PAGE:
Mixed common law practice with particular interest in Commercial, Insolvency, Fraud and Financial Crime. Below are just a few more examples.
Qualified and Licensed Real Estate Valuer in Saint Vincent and the Grenadines
Within our islands particularly those with an English Colonial past, we practice an interesting system of English common law except where expressly modified by local statute.
Opinions are often needed on various points of law to assist foreign or other third parties in planning their affairs.
The common law Bar remains an attractive option for those who believe that variety is the spice of life. Typically, common law chambers are multi-disciplinary. Areas of practice can include actions against the police, employment disputes, landlord and tenant, personal injury, professional negligence, family law and criminal law.
Legal matters relating to marriage, separation, divorce and cohabitation, as well as issues relating to children, including contact arrangements, care, custody and maintenance orders, or adoption.
Family law also encompasses financial negotiations upon divorce, inheritance issues and disputes between cohabitants.
One must be aware of the difficult and sensitive nature of the proceedings and the emotional and financial impact that this can have on their clients.
One must understand the importance of being able to cover matters from the initial stages to final orders, aiming to achieve the best possible result for all clients.
Prosecution of all crime within the islands is usually within the remit of the State and while private prosecutions are possible, it is very rare that Counsel at the private Bar would take on such a brief.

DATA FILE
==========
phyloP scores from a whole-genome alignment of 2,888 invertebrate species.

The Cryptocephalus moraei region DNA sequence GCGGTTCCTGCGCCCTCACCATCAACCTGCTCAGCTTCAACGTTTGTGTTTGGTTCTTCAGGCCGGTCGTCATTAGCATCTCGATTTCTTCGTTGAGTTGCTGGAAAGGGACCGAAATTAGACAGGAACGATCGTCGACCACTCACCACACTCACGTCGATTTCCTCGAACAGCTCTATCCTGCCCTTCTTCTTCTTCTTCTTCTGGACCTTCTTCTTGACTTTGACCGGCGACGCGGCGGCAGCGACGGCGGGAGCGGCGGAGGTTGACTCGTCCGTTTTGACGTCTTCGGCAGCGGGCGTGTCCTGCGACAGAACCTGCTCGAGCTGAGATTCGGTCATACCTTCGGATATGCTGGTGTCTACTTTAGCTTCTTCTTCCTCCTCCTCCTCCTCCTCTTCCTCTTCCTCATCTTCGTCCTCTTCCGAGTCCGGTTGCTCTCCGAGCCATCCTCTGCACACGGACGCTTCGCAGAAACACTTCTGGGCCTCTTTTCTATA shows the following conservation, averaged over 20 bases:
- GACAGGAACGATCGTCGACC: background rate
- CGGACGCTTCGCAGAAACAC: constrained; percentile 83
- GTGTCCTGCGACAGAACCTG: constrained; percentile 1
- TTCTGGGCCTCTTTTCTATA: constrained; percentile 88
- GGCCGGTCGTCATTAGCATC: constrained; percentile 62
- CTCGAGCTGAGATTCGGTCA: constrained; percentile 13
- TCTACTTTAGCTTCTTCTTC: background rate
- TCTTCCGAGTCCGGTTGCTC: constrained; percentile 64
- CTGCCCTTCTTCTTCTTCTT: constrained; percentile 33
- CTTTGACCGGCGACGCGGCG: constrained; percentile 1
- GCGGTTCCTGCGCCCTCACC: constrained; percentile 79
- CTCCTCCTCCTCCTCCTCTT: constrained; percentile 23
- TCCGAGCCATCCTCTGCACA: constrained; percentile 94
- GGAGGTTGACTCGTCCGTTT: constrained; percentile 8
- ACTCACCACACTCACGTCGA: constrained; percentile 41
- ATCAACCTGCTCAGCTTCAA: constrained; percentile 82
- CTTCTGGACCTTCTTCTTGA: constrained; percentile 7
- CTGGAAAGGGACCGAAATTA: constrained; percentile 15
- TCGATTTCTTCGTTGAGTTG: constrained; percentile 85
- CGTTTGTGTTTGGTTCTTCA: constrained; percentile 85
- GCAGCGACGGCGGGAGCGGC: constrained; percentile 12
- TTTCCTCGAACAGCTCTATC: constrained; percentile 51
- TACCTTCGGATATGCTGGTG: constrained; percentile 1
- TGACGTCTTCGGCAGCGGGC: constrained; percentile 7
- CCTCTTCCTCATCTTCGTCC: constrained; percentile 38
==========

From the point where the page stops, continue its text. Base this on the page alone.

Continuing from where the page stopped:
Defense is really where at least 90% of Counsel work.
From station visits, to preliminary inquiries or paper committals / sufficiency hearings (in those islands that have them), to magistrates court (summary offences or either-way offences that are elected to be tried in this lower court) or High Court, to the Court of Appeal or Privy Council, the cut and thrust of criminal work in the Eastern Caribbean is indeed varied and intriguiging at times.
Property Law and Valuation
Valuation is usually at the market value or open market value rate for most property transactions.
Fees for valuation are usually dependent on the estimated value of the property in question.
Property lawyers act for a variety of domestic and international clients - including property investors and developers, farmers, government, landowners and public sector bodies - on a wide range of transactions and disputes, involving anything from offices and housing to retail developments and industrial units.
The common legal issues arising for commercial property lawyers include acquisitions and disposals of land, investments, landlord and tenant matters, developments and contracts, and environmental law and associated liabilities.
Within the islands the concept of an Alien Land Holding License has taken root, in essence if a foreigner (i.e. not a citizen of the OECS or CARICOM) wants to hold property, there is an additional tax that must be paid via an application done by a local lawyer.
Shipping / Admiralty
Shipping law is one of the oldest and most developed branches of commercial law.
It falls into two areas: 'dry' shipping involves contractual issues, such as bill of lading and charterparty disputes, whereas 'wet shipping involves disputes over the ship itself (eg, collision and salvage).
Frankly, within the islands it doesn't get overly complex, usual applications are usually for ship registration, opinions and drafting of mortgages (registration as well) and other contractual documentation.
Civil law involves relations between persons and organisations.
It encompasses a very broad range of legal issues, including those related to contract, tort, probate and trusts.
More specifically, civil law covers disputes that range from employment to professional negligence, and from education to property.
Within the islands more specifically the Eastern Caribbean - civil procedure is governed by the Civil Procedure Code (CPR 2000) in the higher courts, whilst in the lower court (i.e. Magistrate Court) there is usually a statute governing procedural matters.